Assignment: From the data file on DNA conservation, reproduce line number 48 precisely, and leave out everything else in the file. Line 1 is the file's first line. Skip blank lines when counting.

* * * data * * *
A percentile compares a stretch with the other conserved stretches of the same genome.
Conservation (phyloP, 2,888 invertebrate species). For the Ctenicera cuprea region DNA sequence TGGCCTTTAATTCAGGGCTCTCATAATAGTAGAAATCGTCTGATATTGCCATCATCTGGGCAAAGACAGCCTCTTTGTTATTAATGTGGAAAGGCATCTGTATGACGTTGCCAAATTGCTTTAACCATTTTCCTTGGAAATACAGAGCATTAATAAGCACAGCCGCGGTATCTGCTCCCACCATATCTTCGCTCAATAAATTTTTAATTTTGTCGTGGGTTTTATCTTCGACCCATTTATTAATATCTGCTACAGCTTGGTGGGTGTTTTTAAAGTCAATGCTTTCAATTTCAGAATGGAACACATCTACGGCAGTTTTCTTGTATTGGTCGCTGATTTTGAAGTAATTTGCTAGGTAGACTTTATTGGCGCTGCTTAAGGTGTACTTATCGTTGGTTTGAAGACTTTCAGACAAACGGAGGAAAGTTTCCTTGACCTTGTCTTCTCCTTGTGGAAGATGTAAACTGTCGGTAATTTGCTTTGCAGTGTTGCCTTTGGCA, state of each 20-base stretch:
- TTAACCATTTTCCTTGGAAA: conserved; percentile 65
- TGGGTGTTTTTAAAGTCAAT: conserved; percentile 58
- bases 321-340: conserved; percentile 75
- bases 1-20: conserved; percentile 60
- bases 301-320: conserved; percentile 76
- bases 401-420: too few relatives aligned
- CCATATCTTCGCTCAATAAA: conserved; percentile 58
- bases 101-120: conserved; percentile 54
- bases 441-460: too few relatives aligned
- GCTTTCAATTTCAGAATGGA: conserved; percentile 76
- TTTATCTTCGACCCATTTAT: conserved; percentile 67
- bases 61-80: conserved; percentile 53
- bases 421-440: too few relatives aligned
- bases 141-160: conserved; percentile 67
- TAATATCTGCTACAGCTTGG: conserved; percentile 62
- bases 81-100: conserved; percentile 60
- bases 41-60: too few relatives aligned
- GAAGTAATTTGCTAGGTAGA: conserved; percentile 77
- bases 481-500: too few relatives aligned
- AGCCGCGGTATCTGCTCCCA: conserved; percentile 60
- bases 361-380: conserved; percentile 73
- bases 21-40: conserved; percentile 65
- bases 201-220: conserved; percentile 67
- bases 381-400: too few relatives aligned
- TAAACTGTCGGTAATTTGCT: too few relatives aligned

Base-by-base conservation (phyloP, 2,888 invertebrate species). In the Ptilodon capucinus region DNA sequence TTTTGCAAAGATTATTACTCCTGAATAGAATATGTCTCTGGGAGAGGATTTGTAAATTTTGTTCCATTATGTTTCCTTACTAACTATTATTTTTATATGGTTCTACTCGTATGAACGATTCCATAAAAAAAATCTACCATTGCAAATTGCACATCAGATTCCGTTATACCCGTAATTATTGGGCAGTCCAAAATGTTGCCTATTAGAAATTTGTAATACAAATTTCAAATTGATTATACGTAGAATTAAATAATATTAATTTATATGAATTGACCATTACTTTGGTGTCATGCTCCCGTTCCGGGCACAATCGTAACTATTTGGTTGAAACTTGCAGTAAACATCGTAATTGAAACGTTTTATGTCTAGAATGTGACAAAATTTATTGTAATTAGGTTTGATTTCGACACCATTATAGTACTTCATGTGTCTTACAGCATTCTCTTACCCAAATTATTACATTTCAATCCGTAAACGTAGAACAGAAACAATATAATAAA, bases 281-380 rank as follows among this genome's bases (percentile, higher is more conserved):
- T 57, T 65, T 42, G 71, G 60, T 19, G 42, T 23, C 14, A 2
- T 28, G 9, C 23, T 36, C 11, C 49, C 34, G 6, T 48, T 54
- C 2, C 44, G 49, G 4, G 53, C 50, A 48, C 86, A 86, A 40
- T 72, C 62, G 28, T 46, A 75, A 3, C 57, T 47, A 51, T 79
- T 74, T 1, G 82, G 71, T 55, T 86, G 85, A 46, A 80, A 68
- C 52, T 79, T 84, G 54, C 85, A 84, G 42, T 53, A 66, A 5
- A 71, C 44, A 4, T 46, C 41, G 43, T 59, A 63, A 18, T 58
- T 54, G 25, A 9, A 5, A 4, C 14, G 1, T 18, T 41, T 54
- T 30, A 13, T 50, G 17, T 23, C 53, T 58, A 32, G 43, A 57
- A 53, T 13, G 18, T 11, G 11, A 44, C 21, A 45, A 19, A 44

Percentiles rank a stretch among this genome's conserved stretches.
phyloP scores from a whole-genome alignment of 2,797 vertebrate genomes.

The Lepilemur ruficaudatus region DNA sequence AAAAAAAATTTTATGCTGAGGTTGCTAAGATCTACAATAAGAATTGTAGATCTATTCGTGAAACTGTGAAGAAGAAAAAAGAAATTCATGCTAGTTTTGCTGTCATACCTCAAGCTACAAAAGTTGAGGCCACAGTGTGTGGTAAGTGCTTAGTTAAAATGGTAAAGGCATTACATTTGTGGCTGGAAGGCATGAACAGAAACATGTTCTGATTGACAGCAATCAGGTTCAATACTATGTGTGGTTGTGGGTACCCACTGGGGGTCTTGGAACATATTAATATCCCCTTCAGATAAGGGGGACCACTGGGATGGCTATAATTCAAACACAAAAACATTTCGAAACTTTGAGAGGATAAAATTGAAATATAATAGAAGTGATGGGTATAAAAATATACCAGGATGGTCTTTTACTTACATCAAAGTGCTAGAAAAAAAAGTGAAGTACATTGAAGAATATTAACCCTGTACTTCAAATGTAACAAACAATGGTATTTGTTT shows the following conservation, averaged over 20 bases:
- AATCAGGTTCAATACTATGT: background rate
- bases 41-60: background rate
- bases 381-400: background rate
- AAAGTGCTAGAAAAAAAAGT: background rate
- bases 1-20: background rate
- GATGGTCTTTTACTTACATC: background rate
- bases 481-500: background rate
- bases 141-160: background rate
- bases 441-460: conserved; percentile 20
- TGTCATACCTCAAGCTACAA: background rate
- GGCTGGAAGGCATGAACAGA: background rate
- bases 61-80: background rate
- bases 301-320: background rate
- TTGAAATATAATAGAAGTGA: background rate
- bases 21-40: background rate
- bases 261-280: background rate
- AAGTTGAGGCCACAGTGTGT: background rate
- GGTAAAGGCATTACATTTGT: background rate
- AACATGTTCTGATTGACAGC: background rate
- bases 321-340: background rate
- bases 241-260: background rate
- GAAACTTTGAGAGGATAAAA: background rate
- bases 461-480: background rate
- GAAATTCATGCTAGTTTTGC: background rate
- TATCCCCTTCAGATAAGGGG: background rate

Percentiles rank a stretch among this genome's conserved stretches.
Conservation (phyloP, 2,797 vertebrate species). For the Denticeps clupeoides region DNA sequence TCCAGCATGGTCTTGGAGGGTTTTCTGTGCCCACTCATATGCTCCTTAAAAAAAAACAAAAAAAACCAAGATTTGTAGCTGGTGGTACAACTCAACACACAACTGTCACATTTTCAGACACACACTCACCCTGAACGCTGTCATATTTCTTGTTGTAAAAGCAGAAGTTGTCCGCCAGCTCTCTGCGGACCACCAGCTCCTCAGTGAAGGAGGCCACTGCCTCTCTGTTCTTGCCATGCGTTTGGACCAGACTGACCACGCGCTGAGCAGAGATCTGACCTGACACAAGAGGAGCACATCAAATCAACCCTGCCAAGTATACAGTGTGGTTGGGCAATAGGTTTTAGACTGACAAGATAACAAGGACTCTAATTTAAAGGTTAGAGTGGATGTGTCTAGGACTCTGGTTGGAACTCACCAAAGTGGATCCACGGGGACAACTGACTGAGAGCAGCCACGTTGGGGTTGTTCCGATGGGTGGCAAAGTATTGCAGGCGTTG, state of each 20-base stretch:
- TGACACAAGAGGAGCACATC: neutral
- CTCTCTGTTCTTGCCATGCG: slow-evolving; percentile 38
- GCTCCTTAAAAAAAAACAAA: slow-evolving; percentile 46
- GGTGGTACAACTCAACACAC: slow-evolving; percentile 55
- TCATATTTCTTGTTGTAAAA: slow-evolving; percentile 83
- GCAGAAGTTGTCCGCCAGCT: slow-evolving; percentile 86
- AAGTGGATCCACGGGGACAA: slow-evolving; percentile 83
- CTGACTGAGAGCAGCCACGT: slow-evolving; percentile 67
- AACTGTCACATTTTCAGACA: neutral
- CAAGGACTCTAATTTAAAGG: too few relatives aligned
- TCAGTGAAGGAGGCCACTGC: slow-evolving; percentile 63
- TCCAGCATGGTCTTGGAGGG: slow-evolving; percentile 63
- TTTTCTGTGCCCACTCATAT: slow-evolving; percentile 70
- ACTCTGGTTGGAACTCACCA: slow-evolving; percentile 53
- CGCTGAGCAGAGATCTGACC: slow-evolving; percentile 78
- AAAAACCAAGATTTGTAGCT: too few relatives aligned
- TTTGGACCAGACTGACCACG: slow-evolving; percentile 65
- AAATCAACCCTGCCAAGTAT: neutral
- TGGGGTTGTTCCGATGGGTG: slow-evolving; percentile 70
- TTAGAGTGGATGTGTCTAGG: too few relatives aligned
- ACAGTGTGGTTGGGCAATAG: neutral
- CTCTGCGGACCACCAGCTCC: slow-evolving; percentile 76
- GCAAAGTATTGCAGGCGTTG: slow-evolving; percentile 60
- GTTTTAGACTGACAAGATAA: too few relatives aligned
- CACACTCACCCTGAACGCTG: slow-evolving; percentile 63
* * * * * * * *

- bases 481-500: background rate